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Friday, 8 May 2015


Live broadcasting can be very challenging. The coming together of creative ideas, editorial supervision, financial controls, as well as technical capabilities, is at the centre of such an elaborate TV production. And this was clearly demonstrated along the Nile, during a seven-day live broadcast journey.

The prior planning had been meticulous, and already, there were amazing features awaiting to be aired.

The only elements required were the live links. Did I just say only?

The locations required had to be scouted and authorisation sought in advance from relevant government departments and property owners.

Then the technical support crew had to set up their equipment, and ensure everything was working.

This is daunting, if it entails changing locations, and considering the need for reliable power supply, especially in remote areas.

Then the editorial team has to brainstorm and craft the content, which in turn has to be achievable, production wise.

So grand ideas easily get discarded, if the camera angles are not able bring out the desired sequence of visuals.

Then there is the establishing of a live link, which could mean a signal crossing continents, followed by audio and video level checks.

Here, it's instructive to note that, no matter the zeal of the location crew, if the material being sent out to the broadcasting centre does not meet set technical specifications, then it simply will not be transmitted.

Professionalism rarely gets compromised, no matter who is giving the orders.

And as for the on air talent, numerous rehearsals are part of the routine. And when it's showtime, there's constant thinking on the feet, as they balance between recalling their talking points, while implementing instructions from the director, (without the luxury of an Autocue).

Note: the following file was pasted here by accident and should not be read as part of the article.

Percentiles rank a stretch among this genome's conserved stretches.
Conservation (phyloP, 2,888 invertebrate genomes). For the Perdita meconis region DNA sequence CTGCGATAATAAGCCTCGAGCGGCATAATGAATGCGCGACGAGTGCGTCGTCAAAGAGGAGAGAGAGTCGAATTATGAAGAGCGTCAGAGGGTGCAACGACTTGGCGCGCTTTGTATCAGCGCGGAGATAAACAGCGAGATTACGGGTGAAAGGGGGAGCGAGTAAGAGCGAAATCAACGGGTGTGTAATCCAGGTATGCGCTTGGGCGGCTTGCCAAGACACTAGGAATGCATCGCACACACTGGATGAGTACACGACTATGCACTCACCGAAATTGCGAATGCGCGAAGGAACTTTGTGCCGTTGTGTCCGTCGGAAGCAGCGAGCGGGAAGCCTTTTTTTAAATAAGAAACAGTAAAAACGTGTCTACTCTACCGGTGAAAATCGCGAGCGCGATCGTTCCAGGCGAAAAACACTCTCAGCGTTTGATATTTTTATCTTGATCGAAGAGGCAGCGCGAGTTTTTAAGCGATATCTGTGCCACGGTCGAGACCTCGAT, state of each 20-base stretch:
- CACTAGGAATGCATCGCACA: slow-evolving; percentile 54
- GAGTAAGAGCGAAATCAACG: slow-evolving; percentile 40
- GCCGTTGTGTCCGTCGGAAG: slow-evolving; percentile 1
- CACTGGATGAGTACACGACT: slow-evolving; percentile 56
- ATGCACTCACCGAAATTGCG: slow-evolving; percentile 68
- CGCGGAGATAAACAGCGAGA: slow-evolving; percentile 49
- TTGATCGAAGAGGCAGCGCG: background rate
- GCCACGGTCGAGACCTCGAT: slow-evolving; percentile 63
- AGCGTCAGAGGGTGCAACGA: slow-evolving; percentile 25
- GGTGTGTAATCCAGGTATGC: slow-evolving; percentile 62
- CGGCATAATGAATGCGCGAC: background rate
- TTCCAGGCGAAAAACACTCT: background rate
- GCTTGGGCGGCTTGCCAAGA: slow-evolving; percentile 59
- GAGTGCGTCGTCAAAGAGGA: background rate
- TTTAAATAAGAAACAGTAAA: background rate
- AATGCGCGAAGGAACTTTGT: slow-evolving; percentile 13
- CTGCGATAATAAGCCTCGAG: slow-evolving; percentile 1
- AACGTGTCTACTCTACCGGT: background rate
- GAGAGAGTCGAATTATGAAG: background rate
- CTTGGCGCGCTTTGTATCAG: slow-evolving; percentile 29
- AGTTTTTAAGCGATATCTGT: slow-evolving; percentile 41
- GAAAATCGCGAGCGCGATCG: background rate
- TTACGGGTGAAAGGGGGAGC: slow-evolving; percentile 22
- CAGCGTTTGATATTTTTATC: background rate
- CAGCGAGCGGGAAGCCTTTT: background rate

Behind the scenes, there could be numerous activities, with a number of people constantly ensuring the broadcast is smooth.

All manner of challenges do arise, but with such teamwork, the audience would hardly realize something had gone wrong.

Such was the experience, in an amazing live broadcasting journey along various points of the River Nile, in Egypt, of which I was very privileged to have been part of.


Unknown said...

Ok, first of all, I absolutely adore your blog!
It makes you look beyond what's shown on the media, and it continues to inspire me to become a journalist
From corrupt newspapers, to the hard ships of live journalism, I can't help but love it!! Keep it up!
Feel free to check out my blog, I have been using it as a means to improve my writing style, anyway, enjoy!

Albert Gachiri said...

Thank you very much for your kind words. Your feedback is uplifting and it's so precious to know I'm making a positive impression on someone out there. This, I have to tell you, is the single most important reason that made me start this blog...to be a valuable reference point for anybody seeking to venture into journalism, or to understand and appreciate how the media works. Having been in this industry for two decades, it's my wish to share all that I know, as I learn some more, (like from your blog).